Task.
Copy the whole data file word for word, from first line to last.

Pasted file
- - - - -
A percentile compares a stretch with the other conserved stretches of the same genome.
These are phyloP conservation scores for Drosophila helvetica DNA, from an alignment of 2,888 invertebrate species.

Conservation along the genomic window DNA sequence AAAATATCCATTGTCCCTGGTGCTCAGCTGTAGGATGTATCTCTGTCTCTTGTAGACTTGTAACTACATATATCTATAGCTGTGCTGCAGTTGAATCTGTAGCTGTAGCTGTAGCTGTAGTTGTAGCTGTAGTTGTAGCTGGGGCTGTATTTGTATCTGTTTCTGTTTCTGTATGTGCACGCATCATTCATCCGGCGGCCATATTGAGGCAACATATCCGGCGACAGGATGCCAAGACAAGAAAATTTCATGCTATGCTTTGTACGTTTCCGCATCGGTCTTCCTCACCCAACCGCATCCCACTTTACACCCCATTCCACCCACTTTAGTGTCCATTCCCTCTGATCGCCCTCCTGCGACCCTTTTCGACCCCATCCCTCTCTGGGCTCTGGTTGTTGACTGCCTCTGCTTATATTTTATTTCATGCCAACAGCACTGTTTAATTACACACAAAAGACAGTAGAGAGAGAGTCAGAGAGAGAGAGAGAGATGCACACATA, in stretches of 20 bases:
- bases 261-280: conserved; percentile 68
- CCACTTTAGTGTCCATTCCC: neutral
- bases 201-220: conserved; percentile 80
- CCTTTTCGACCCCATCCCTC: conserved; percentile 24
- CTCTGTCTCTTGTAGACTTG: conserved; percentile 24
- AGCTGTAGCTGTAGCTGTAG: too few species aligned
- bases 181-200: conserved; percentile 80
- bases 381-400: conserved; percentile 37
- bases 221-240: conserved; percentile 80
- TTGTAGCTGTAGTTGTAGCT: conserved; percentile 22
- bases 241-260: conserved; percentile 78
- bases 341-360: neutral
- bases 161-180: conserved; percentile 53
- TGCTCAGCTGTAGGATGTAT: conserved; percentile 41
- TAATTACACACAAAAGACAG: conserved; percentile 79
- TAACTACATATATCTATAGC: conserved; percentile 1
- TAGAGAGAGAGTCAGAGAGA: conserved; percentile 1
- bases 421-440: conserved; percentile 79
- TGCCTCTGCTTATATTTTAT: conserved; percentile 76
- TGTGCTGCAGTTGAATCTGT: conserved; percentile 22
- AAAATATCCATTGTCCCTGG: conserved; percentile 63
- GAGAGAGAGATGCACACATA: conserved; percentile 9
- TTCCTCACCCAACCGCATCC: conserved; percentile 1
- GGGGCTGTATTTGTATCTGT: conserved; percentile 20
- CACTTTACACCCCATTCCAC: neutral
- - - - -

A percentile compares a stretch with the other conserved stretches of the same genome.
These are phyloP conservation scores for Drosophila helvetica DNA, from an alignment of 2,888 invertebrate species.

Conservation along the genomic window DNA sequence AAAATATCCATTGTCCCTGGTGCTCAGCTGTAGGATGTATCTCTGTCTCTTGTAGACTTGTAACTACATATATCTATAGCTGTGCTGCAGTTGAATCTGTAGCTGTAGCTGTAGCTGTAGTTGTAGCTGTAGTTGTAGCTGGGGCTGTATTTGTATCTGTTTCTGTTTCTGTATGTGCACGCATCATTCATCCGGCGGCCATATTGAGGCAACATATCCGGCGACAGGATGCCAAGACAAGAAAATTTCATGCTATGCTTTGTACGTTTCCGCATCGGTCTTCCTCACCCAACCGCATCCCACTTTACACCCCATTCCACCCACTTTAGTGTCCATTCCCTCTGATCGCCCTCCTGCGACCCTTTTCGACCCCATCCCTCTCTGGGCTCTGGTTGTTGACTGCCTCTGCTTATATTTTATTTCATGCCAACAGCACTGTTTAATTACACACAAAAGACAGTAGAGAGAGAGTCAGAGAGAGAGAGAGAGATGCACACATA, in stretches of 20 bases:
- bases 261-280: conserved; percentile 68
- CCACTTTAGTGTCCATTCCC: neutral
- bases 201-220: conserved; percentile 80
- CCTTTTCGACCCCATCCCTC: conserved; percentile 24
- CTCTGTCTCTTGTAGACTTG: conserved; percentile 24
- AGCTGTAGCTGTAGCTGTAG: too few species aligned
- bases 181-200: conserved; percentile 80
- bases 381-400: conserved; percentile 37
- bases 221-240: conserved; percentile 80
- TTGTAGCTGTAGTTGTAGCT: conserved; percentile 22
- bases 241-260: conserved; percentile 78
- bases 341-360: neutral
- bases 161-180: conserved; percentile 53
- TGCTCAGCTGTAGGATGTAT: conserved; percentile 41
- TAATTACACACAAAAGACAG: conserved; percentile 79
- TAACTACATATATCTATAGC: conserved; percentile 1
- TAGAGAGAGAGTCAGAGAGA: conserved; percentile 1
- bases 421-440: conserved; percentile 79
- TGCCTCTGCTTATATTTTAT: conserved; percentile 76
- TGTGCTGCAGTTGAATCTGT: conserved; percentile 22
- AAAATATCCATTGTCCCTGG: conserved; percentile 63
- GAGAGAGAGATGCACACATA: conserved; percentile 9
- TTCCTCACCCAACCGCATCC: conserved; percentile 1
- GGGGCTGTATTTGTATCTGT: conserved; percentile 20
- CACTTTACACCCCATTCCAC: neutral